Plu kargux denli multi bebohay plu alo hewan, ki ete no jixi cel ke loka idi. Fori xaki ete oko un solo hewan nerecu cel ete, ete awpawbu. Ban dina, ete oko yexen umalar kute daypawbu fe jowey, ji fe real paniko moy kargux awvelosicu cel nere hosu. Ete kararpul na garku fe tayday fe na jiwa in denmo fobipul dujotay. Mas fe preciso momento kuto ete nerecu cel byen de hosu, kroalar, kute fobigido fe turno fal nerecu de kargux, awvelosicu, ji tyao cel in sui. “Satiya,” un of kargux loga, “imisu halular no denmo buru kumo to kwasi: moywatu hay bante in maxmo buru halular kom yu.”

The Hares and the Frogs

The Hares were so persecuted by the other beasts they did not know where to go. As soon as they saw a single animal approach them, off they used to run. One day they saw a troop of wild Horses stampeding about, and in quite a panic all the Hares scuttled off to a nearby lake, determined to drown themselves rather than live in such a continual state of fear. But just as they got near the bank of the lake, a troop of Frogs, frightened in their turn by the approach of the Hares, scuttled off, and jumped into the water. “Truly,” said one of the Hares, “things are not so bad as they seem: there is always someone worse off than yourself.” There is always someone worse off than yourself.


Baru ji Dua Dawoyen

Dua insan tongo dudawo daw drevolar ku watu baru abruto precu in etesu dawo. Un of dawoyen velosi supraidi cel drevo ji sango se intre xube. Alote oko ki te xa beatake. Fe folo, te infrajeti se cel geo. Baru ata cel te ji plasi sesu nasa nere fe tesu ore ji nasa total te. Mas fe fini, te restagi te, koski nil baru yam mor maso.

Xaja to, alo dawoyen infraidi of drevo ji, fe haha,  swal cel sesu doste dento kuto baru le lilloga cel tesu ore. "Te le gibe cel mi hin nasiha," tonyayen jawabu, "Nil watu am xinloy doste kute awrestagi yu fe nerecu fal hatari."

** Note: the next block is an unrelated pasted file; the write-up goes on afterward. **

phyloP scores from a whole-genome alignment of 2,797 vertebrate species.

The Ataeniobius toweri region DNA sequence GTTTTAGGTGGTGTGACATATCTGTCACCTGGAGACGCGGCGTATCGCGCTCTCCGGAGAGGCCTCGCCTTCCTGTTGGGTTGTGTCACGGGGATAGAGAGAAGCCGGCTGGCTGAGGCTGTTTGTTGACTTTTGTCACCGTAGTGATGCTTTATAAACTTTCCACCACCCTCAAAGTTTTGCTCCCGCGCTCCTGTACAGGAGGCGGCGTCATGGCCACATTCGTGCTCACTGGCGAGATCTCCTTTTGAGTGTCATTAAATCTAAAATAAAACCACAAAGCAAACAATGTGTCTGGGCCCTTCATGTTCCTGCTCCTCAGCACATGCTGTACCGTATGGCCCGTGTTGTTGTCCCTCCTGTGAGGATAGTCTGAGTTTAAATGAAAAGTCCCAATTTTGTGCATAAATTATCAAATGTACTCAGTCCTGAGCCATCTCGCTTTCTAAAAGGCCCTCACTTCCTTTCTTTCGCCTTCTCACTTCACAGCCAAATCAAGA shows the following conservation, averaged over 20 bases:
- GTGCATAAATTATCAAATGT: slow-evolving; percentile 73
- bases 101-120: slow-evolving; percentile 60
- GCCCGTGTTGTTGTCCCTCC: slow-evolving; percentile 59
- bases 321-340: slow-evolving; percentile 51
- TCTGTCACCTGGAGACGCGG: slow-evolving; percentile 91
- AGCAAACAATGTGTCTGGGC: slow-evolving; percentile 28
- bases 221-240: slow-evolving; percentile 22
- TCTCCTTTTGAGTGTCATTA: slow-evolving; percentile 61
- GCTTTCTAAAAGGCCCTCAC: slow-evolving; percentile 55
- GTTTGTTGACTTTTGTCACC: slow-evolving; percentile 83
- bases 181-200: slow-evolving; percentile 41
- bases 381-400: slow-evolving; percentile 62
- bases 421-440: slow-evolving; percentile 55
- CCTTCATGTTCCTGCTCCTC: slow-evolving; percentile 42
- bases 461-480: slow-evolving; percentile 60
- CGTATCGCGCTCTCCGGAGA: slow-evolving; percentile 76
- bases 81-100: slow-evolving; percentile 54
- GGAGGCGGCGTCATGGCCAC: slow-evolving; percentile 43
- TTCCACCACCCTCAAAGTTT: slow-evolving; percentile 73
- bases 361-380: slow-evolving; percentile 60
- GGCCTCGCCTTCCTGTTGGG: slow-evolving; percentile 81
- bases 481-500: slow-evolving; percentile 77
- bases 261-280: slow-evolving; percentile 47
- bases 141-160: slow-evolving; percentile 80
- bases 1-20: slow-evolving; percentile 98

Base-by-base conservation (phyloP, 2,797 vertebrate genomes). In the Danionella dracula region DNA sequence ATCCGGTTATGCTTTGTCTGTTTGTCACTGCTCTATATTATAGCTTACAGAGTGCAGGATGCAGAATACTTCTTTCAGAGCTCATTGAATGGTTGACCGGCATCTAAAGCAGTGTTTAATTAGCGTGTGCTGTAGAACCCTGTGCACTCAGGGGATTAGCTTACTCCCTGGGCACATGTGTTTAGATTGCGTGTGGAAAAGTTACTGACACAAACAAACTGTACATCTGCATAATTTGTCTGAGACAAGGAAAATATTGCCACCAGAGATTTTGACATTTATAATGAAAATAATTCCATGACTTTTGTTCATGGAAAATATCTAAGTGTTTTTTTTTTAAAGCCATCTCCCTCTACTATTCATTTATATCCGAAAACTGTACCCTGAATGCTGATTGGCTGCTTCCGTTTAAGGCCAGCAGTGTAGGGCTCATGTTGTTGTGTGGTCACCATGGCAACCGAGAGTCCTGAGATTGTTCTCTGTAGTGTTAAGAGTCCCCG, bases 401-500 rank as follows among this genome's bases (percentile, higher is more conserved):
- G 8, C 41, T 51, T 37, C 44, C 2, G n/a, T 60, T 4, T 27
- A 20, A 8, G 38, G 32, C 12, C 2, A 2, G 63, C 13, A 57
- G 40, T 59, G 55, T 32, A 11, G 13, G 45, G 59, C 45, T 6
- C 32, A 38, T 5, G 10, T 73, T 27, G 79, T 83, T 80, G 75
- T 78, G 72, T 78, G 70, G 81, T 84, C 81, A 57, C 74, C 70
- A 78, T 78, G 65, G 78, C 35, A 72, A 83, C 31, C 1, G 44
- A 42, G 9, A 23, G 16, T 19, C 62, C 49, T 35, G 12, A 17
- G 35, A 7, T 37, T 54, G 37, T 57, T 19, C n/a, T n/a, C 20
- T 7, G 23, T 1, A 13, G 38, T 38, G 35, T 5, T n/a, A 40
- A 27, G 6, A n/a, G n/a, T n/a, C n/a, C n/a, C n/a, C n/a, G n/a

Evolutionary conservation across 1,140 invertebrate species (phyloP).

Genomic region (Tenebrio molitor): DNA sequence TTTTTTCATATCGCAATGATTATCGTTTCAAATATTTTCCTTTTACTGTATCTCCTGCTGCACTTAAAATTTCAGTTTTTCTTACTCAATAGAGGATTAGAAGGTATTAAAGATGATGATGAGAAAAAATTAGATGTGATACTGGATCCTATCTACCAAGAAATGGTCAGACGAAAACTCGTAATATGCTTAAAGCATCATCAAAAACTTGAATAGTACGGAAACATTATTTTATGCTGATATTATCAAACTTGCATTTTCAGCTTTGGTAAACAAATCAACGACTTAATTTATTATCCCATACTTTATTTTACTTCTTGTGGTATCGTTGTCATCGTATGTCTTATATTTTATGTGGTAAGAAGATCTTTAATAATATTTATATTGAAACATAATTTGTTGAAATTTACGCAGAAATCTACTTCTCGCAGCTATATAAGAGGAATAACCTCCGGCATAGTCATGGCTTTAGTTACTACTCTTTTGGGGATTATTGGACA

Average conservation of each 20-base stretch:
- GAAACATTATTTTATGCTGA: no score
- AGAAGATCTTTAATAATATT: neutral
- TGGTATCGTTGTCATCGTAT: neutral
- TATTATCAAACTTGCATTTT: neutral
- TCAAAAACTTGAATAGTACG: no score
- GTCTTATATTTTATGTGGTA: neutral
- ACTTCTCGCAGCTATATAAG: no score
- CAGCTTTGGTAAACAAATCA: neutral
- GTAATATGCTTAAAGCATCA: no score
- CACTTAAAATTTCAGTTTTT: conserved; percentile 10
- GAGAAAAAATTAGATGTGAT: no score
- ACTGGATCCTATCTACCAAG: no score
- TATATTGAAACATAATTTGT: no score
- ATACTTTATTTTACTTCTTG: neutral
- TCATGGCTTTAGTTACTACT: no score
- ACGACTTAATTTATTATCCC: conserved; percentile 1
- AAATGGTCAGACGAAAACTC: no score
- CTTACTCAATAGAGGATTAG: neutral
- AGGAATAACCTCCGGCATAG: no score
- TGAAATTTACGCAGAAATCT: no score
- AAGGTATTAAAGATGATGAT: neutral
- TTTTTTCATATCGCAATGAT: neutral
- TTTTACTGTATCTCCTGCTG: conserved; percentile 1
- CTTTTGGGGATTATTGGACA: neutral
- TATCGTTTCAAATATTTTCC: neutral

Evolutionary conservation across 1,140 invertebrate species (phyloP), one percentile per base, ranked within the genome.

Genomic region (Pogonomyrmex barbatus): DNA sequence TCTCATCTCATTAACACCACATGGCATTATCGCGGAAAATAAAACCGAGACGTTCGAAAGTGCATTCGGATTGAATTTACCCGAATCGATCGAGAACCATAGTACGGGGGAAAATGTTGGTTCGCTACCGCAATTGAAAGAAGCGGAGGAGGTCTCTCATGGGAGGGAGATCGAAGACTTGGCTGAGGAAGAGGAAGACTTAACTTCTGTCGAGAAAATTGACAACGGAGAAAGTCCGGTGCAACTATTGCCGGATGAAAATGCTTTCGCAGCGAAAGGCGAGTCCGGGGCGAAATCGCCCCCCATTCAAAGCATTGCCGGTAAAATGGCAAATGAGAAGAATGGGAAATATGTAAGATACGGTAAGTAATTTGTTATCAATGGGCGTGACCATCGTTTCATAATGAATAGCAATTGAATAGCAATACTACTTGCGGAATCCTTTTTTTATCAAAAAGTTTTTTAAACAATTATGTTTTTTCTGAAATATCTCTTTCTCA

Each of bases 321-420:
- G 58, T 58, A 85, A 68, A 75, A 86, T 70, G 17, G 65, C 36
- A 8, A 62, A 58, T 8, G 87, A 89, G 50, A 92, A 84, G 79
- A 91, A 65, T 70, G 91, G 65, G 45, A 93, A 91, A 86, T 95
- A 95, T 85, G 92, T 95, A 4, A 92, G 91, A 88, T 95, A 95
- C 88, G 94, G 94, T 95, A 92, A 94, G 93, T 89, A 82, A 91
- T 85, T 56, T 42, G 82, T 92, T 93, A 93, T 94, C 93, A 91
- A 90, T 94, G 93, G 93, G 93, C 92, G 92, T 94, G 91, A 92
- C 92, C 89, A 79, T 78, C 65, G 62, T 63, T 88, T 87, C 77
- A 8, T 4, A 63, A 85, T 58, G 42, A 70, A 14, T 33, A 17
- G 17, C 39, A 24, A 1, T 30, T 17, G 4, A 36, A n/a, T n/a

The Bear and The Two Travelers

Two people were traveling together through a forest when a bear suddenly appeared in their path. One of the travelers quickly climbed a tree and hid himself among the branches. The other saw that he would be attacked, so he threw himself on the ground. The bear came up to him and put its snout close to his ear and smelled him all over. But at last he left him, because bears do not eat dead meat.

Then the other traveler descended from the tree and, laughing, asked his friend what the bear had whispered in his ear. "He gave me this advice," the companion replied, "Never trust a friend who abandons you at the approach of danger."

Utarli Vento ji Sola

Utarli Vento ji Sola debate kete maxmo bala, ku watu dawoyen preata koberido in garme kapa. Ete dongi ki dente kute unyum kosa ki dawoyen ofplasi sesu kapa ingay na bekolyo maxmo bala kom alote. Denwatu Utarli Vento vento har sesu total balaya, mas fol max ki te vento, maxmo nere ki dawoyen perfleksi sesu kapa wey se; ji fe fini, Utarli Vento estogi xidu. Denwatu, Sola garme xorbrila, ji fori, dawoyen ofplasi sesu kapa; ji fe folo, Utarli Vento bexucyo na etiraf ki Sola maxmo bala of dua te.

The North Wind and the Sun

The North Wind and the Sun were disputing which was the stronger, when a traveler came along wrapped in a warm cloak. They agreed that the one who first made the traveler take off his cloak should be considered stronger than the other. Then the North Wind blew with all his might, but the more he blew, the more closely did the traveler fold his cloak around him; and at last the North Wind gave up the attempt. Then the Sun shone out warmly, and immediately the traveler took off his cloak; and so the North Wind was obliged to confess that the Sun was the stronger of the two.


To the extent possible under law, Globasa.net has waived all copyright and related or neighboring rights to this work.

  • Facebook